• Friday, September 30, 2022

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Gas cookers can put your family at risk of multiple deadly illnesses – Study

By: Kimberly Rodrigues

Experts have warned that the hobs, which are used by almost a third of households in the UK, emit potentially dangerous gases, even when switched off.

Based on findings of a new study, scientists state that gas cookers emit the same particles emitted by cars and trucks and can, therefore, put families at risk of several deadly illnesses.

The cookers pollute houses with nitrogen dioxide (NO2) said Dr Jonathan Levy, an environmental health professor at Boston University in the US.

NO2 is a greenhouse gas – a harmful environmental gas responsible for causing global warming.

Writing in an article in the Conversation, Dr Levy explained the gas may cause asthma in children and put adults at risk of cancer.

However, the size of the home and the quality of ventilation also plays a role, Dr Levy said.

Since kitchens are enclosed spaces, families are much more at risk of being exposed to the gas’s cancer and asthma-causing properties, The Sun informs.

Dr Levy is reported to have said, “Nitrogen dioxide exposures in homes have been associated with more severe asthma and increased use of rescue inhalers in children.”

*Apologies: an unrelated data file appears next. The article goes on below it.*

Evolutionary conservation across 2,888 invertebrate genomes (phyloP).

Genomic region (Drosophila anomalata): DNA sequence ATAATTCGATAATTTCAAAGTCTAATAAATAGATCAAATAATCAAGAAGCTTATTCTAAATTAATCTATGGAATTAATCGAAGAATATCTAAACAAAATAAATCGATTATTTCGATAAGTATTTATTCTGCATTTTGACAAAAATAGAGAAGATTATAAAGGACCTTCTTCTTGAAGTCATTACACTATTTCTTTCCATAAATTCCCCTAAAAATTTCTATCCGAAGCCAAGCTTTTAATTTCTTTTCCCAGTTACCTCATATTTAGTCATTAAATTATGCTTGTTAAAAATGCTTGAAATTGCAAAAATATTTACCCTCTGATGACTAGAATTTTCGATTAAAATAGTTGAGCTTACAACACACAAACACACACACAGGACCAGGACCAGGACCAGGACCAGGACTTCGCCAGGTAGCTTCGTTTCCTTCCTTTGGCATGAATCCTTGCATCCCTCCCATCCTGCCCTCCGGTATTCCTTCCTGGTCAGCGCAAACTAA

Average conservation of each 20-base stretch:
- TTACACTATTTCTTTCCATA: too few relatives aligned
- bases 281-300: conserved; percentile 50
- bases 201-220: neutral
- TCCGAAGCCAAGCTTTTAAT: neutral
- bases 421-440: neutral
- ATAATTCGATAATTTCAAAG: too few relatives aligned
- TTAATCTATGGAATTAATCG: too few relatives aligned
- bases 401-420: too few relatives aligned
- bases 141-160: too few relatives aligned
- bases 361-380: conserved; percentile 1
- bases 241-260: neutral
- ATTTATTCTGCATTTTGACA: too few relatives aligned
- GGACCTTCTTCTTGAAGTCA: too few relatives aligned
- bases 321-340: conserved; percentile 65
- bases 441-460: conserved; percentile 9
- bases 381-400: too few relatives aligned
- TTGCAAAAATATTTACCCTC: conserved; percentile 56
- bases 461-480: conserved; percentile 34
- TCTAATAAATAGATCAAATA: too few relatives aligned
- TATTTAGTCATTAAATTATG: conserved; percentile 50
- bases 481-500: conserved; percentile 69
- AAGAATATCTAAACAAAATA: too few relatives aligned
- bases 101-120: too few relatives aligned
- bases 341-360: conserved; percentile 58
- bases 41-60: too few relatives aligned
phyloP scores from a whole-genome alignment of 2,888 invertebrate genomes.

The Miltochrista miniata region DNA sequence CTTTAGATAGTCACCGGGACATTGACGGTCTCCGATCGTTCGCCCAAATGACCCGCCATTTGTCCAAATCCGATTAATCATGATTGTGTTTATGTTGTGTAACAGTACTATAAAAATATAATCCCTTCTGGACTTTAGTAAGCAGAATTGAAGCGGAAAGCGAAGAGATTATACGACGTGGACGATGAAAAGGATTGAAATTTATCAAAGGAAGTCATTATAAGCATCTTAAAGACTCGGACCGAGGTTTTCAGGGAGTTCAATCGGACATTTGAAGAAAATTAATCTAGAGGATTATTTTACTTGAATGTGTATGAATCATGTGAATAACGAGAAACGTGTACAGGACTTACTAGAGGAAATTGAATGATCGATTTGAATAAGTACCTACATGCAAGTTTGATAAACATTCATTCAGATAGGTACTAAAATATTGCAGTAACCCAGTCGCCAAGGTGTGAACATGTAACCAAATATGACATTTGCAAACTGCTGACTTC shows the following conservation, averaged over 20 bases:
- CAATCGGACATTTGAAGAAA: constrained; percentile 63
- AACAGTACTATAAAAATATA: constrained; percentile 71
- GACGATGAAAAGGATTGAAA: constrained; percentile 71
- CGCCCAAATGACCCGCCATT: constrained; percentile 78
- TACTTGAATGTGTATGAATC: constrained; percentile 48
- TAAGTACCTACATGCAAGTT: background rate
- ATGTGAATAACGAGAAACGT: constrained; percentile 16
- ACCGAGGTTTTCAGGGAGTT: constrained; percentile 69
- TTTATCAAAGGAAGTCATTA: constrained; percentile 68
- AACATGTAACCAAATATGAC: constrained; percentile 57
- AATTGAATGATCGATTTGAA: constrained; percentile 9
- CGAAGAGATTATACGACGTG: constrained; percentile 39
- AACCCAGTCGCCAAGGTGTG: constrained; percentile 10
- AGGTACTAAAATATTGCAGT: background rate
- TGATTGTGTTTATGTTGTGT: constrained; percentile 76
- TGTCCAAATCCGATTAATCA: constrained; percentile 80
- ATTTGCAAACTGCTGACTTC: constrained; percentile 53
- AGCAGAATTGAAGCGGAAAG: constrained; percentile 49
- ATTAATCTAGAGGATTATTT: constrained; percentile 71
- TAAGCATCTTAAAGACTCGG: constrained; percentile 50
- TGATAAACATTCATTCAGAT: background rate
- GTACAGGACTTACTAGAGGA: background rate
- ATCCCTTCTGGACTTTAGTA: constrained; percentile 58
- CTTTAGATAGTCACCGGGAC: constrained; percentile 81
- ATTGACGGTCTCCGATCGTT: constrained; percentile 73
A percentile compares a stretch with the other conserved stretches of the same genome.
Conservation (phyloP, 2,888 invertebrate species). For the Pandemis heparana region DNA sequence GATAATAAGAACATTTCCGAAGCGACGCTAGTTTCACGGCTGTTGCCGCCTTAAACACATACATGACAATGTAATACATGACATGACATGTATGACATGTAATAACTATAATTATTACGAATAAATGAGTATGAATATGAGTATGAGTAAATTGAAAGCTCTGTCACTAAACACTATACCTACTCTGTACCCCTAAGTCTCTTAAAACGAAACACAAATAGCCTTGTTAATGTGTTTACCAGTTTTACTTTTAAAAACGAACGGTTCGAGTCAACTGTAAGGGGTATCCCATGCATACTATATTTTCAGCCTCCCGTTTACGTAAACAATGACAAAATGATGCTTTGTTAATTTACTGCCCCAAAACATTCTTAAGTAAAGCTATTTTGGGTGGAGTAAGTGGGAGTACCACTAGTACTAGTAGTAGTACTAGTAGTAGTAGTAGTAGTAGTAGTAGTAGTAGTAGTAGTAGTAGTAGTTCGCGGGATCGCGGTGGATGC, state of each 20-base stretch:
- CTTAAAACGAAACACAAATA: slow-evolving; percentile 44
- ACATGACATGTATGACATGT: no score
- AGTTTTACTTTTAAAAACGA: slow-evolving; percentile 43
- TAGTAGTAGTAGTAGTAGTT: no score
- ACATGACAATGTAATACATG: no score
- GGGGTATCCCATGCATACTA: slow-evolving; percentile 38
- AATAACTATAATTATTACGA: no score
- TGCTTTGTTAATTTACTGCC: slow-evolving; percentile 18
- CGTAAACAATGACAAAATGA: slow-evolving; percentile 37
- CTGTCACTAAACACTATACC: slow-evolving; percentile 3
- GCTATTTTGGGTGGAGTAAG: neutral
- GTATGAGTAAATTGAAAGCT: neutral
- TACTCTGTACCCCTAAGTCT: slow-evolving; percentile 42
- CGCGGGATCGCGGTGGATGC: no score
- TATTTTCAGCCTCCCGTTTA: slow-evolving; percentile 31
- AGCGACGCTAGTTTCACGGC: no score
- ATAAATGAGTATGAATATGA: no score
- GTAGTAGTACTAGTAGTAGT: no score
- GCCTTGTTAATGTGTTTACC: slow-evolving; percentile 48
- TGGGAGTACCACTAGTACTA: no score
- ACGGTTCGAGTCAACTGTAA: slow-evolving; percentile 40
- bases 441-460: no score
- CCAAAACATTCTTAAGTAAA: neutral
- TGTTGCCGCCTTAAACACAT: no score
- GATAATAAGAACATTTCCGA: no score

He adds, “This gas can also affect asthmatic adults, and it contributes to both the development and exacerbation of chronic obstructive pulmonary disease.”

Even when turned off, gas cookers release benzene – a chemical linked to different cancers including leukaemia.

A recent study in the US found that 95% of gas cookers release the cancer-causing gas.

Additionally, the gas cookers emit chemicals like methane, even when switched off. Methane is known to not only damage the environment but it can also cause rapid heartbeat and breathing trouble in humans.

Furthermore, a Dutch study has revealed that those with gas cookers at home were 42% more likely to develop asthma.

Meanwhile, the gas industry’s position is that gas cookers are a minor source of indoor air pollutants.

Dr Levy suggests improving ventilation to reduce exposure to the harmful gases.

He is quoted as saying, “Try running a range hood that vents to the outdoors and opening kitchen windows while cooking.

“This will help, but it won’t eliminate exposures, especially for household members who are in the kitchen while cooking takes place.”

He also encourages switching to magnetic induction cooktops which are surfaces that cook much faster than conventional cookers.

He explains, “In my view, even if you’re not driven to reduce your carbon footprint – or you’re just seeking ways to cook pasta faster – the opportunity to have cleaner air inside your home may be a strong motivator to make the switch.”

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